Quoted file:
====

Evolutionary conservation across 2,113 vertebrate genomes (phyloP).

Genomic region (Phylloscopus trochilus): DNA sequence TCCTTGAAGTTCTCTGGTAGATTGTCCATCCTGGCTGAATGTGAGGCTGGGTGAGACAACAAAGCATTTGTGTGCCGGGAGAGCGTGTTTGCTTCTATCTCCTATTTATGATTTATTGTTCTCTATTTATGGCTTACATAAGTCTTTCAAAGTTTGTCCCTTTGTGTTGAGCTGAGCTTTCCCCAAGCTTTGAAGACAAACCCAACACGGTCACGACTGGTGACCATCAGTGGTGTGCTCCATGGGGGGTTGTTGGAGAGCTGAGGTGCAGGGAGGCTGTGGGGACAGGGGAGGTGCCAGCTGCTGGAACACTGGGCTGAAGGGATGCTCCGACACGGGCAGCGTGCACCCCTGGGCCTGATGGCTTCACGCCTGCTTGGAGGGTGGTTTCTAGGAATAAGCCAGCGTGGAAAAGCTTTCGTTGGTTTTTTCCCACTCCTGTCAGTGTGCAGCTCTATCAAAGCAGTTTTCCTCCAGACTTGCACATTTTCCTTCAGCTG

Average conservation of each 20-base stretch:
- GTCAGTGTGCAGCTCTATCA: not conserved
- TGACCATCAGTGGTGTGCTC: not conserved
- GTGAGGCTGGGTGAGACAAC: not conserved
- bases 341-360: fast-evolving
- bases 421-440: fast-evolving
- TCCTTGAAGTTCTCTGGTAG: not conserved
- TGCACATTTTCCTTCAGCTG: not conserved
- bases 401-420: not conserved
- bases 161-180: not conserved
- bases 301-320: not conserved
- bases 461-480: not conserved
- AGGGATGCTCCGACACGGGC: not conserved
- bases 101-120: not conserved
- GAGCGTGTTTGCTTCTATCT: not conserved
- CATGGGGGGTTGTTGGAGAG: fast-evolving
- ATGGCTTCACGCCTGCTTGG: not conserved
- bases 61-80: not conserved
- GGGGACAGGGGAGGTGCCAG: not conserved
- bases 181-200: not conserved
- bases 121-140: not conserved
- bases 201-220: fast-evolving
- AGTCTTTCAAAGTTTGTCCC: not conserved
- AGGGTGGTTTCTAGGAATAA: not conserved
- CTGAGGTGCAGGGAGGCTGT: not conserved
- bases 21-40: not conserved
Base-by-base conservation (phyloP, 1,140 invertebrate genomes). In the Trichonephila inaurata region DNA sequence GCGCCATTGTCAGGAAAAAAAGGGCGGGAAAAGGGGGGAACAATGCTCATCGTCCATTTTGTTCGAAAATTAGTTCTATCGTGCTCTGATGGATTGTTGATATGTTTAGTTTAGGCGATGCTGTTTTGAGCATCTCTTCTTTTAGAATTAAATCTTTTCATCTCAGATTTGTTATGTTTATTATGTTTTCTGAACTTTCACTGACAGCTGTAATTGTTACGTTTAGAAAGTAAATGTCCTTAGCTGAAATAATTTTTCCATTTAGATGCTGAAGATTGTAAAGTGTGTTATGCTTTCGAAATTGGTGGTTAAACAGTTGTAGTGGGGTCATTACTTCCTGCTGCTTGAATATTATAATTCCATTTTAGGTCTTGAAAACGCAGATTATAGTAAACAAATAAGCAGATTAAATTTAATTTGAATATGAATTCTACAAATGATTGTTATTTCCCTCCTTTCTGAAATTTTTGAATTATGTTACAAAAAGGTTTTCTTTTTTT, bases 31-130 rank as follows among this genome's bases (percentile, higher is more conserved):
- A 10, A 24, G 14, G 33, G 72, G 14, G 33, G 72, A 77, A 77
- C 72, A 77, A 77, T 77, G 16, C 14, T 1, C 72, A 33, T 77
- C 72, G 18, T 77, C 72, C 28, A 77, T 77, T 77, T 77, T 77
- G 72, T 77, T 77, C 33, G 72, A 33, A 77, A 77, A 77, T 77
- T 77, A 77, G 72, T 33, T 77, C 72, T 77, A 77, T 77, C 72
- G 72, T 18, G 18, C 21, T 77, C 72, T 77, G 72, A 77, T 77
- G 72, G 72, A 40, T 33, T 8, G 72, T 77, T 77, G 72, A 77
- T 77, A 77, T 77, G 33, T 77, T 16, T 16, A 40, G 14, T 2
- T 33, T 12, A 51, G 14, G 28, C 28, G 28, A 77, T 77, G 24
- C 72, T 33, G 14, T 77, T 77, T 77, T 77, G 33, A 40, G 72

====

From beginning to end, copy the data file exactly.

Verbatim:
Evolutionary conservation across 2,113 vertebrate genomes (phyloP).

Genomic region (Phylloscopus trochilus): DNA sequence TCCTTGAAGTTCTCTGGTAGATTGTCCATCCTGGCTGAATGTGAGGCTGGGTGAGACAACAAAGCATTTGTGTGCCGGGAGAGCGTGTTTGCTTCTATCTCCTATTTATGATTTATTGTTCTCTATTTATGGCTTACATAAGTCTTTCAAAGTTTGTCCCTTTGTGTTGAGCTGAGCTTTCCCCAAGCTTTGAAGACAAACCCAACACGGTCACGACTGGTGACCATCAGTGGTGTGCTCCATGGGGGGTTGTTGGAGAGCTGAGGTGCAGGGAGGCTGTGGGGACAGGGGAGGTGCCAGCTGCTGGAACACTGGGCTGAAGGGATGCTCCGACACGGGCAGCGTGCACCCCTGGGCCTGATGGCTTCACGCCTGCTTGGAGGGTGGTTTCTAGGAATAAGCCAGCGTGGAAAAGCTTTCGTTGGTTTTTTCCCACTCCTGTCAGTGTGCAGCTCTATCAAAGCAGTTTTCCTCCAGACTTGCACATTTTCCTTCAGCTG

Average conservation of each 20-base stretch:
- GTCAGTGTGCAGCTCTATCA: not conserved
- TGACCATCAGTGGTGTGCTC: not conserved
- GTGAGGCTGGGTGAGACAAC: not conserved
- bases 341-360: fast-evolving
- bases 421-440: fast-evolving
- TCCTTGAAGTTCTCTGGTAG: not conserved
- TGCACATTTTCCTTCAGCTG: not conserved
- bases 401-420: not conserved
- bases 161-180: not conserved
- bases 301-320: not conserved
- bases 461-480: not conserved
- AGGGATGCTCCGACACGGGC: not conserved
- bases 101-120: not conserved
- GAGCGTGTTTGCTTCTATCT: not conserved
- CATGGGGGGTTGTTGGAGAG: fast-evolving
- ATGGCTTCACGCCTGCTTGG: not conserved
- bases 61-80: not conserved
- GGGGACAGGGGAGGTGCCAG: not conserved
- bases 181-200: not conserved
- bases 121-140: not conserved
- bases 201-220: fast-evolving
- AGTCTTTCAAAGTTTGTCCC: not conserved
- AGGGTGGTTTCTAGGAATAA: not conserved
- CTGAGGTGCAGGGAGGCTGT: not conserved
- bases 21-40: not conserved
Base-by-base conservation (phyloP, 1,140 invertebrate genomes). In the Trichonephila inaurata region DNA sequence GCGCCATTGTCAGGAAAAAAAGGGCGGGAAAAGGGGGGAACAATGCTCATCGTCCATTTTGTTCGAAAATTAGTTCTATCGTGCTCTGATGGATTGTTGATATGTTTAGTTTAGGCGATGCTGTTTTGAGCATCTCTTCTTTTAGAATTAAATCTTTTCATCTCAGATTTGTTATGTTTATTATGTTTTCTGAACTTTCACTGACAGCTGTAATTGTTACGTTTAGAAAGTAAATGTCCTTAGCTGAAATAATTTTTCCATTTAGATGCTGAAGATTGTAAAGTGTGTTATGCTTTCGAAATTGGTGGTTAAACAGTTGTAGTGGGGTCATTACTTCCTGCTGCTTGAATATTATAATTCCATTTTAGGTCTTGAAAACGCAGATTATAGTAAACAAATAAGCAGATTAAATTTAATTTGAATATGAATTCTACAAATGATTGTTATTTCCCTCCTTTCTGAAATTTTTGAATTATGTTACAAAAAGGTTTTCTTTTTTT, bases 31-130 rank as follows among this genome's bases (percentile, higher is more conserved):
- A 10, A 24, G 14, G 33, G 72, G 14, G 33, G 72, A 77, A 77
- C 72, A 77, A 77, T 77, G 16, C 14, T 1, C 72, A 33, T 77
- C 72, G 18, T 77, C 72, C 28, A 77, T 77, T 77, T 77, T 77
- G 72, T 77, T 77, C 33, G 72, A 33, A 77, A 77, A 77, T 77
- T 77, A 77, G 72, T 33, T 77, C 72, T 77, A 77, T 77, C 72
- G 72, T 18, G 18, C 21, T 77, C 72, T 77, G 72, A 77, T 77
- G 72, G 72, A 40, T 33, T 8, G 72, T 77, T 77, G 72, A 77
- T 77, A 77, T 77, G 33, T 77, T 16, T 16, A 40, G 14, T 2
- T 33, T 12, A 51, G 14, G 28, C 28, G 28, A 77, T 77, G 24
- C 72, T 33, G 14, T 77, T 77, T 77, T 77, G 33, A 40, G 72